Yesterday Oprah showcased a most extraordinary non profit organization. It’s name is Kiva.org
This is a very interesting non-profit organization. It was started by a young couple by the names of Matt and Jessica Flannery. The idea for Kiva.org, came to them while working in East Africa.
We let you loan to the working poor
Kiva lets you connect with and loan money to unique small businesses in the developing world. By choosing a business on Kiva.org, you can “sponsor a business” and help the world’s working poor make great strides towards economic independence. Throughout the course of the loan (usually 6-12 months), you can receive email journal updates from the business you’ve sponsored. As loans are repaid, you get your loan money back.
The concept behind Kiva is that they are a liaison between struggling businesses and potential lenders. Lenders can loan as little as $25.00, or loan as much as the business owner is “asking for”.
Or as in Kiva’s words:
Kiva.org allows individuals to make $25 loans to low-income entrepreneurs in the developing world (microfinance). By doing so, individuals like you provide affordable working capital for the poor (money to buy a sewing machine, livestock, etc.), empowering them to earn their way out of poverty.
It’s a new, direct and sustainable way to fight global poverty…..
I find this to be a most interesting concept. Granted, it could be risky, as is any time you loan money. But, if a small loan could enable a person to start, or grow their business, how rewarding it would be to see them succeed.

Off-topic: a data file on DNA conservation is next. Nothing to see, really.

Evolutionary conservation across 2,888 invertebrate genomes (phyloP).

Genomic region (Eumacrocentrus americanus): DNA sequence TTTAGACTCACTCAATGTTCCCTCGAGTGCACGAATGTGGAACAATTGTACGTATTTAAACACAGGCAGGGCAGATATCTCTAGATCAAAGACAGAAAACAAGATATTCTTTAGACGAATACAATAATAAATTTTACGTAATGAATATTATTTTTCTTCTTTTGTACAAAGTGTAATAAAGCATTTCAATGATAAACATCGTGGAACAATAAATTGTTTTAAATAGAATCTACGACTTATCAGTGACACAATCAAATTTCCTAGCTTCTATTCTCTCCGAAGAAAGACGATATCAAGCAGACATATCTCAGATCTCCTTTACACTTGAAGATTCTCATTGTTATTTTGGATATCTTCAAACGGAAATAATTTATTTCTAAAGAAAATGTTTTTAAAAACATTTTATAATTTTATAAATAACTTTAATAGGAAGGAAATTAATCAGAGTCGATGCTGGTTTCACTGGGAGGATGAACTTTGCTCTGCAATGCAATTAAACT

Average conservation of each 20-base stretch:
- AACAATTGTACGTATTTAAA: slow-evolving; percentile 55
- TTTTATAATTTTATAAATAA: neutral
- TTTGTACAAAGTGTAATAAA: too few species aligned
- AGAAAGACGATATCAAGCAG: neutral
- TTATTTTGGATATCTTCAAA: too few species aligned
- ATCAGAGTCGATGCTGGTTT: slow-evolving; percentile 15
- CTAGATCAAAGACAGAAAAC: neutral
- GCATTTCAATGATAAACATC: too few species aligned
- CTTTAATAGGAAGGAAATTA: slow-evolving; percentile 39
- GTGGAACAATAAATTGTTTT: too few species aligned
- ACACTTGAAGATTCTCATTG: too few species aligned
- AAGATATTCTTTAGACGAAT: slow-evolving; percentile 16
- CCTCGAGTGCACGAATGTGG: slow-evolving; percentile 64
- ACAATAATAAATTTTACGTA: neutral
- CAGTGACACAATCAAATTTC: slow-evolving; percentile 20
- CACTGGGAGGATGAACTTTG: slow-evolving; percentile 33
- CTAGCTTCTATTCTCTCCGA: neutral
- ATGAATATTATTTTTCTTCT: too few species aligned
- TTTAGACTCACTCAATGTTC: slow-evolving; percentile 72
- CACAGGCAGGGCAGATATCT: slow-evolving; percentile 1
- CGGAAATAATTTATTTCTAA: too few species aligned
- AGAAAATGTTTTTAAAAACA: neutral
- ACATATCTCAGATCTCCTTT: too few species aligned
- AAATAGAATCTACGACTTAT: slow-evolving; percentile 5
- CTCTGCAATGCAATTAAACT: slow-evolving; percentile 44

I spent a considerable amount of time on the Kiva.org website. They have a great “Frequently Asked Questions” section, plus examples of people who have been helped thus far.
I think this is an awesome way to help others. The dollars you lend, don’t just feed one or two people. Your dollars contribute to a family’s future, therefore taking the burden off of the local economy.
If you’re looking for a way to show support and help to fight global poverty, this is a great site to check out.
Remember, contributing to this non profit is not a tax write off. You are “loaning money”, not donating money. When the business you contribute to succeeds, you get your money back.
As always, read the fine print, and be an informed “consumer”.